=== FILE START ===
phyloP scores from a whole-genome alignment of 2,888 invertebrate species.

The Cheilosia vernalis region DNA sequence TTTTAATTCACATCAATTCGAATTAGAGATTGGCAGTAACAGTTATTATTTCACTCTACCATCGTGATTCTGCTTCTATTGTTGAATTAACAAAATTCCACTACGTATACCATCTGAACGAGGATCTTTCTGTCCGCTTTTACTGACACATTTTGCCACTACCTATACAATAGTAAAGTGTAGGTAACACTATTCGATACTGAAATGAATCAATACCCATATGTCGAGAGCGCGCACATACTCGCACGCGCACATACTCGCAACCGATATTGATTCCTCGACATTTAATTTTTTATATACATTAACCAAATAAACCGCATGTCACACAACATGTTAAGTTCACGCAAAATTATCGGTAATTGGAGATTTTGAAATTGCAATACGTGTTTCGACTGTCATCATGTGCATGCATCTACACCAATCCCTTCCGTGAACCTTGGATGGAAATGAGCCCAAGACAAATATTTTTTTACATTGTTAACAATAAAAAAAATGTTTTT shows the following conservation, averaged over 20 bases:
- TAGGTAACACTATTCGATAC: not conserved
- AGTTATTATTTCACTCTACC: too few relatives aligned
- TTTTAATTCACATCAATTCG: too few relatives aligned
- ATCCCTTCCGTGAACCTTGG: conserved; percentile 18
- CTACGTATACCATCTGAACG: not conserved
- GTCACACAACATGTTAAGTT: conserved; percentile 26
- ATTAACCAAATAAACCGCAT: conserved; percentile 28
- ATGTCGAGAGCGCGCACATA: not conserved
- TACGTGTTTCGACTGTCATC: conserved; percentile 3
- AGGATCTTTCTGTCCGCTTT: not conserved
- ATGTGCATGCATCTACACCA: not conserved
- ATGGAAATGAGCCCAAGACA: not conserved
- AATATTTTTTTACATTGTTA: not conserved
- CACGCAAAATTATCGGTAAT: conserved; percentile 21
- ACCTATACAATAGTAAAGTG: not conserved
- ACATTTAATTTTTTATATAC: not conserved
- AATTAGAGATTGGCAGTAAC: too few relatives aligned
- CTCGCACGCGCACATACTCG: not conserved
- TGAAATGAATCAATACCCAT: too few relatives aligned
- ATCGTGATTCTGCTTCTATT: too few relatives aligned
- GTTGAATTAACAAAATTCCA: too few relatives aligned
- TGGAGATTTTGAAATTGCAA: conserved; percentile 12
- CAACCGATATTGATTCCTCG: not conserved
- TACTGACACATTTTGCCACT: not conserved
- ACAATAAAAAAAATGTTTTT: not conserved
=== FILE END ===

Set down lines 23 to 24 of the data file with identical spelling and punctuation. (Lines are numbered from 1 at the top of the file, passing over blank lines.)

- GTTGAATTAACAAAATTCCA: too few relatives aligned
- TGGAGATTTTGAAATTGCAA: conserved; percentile 12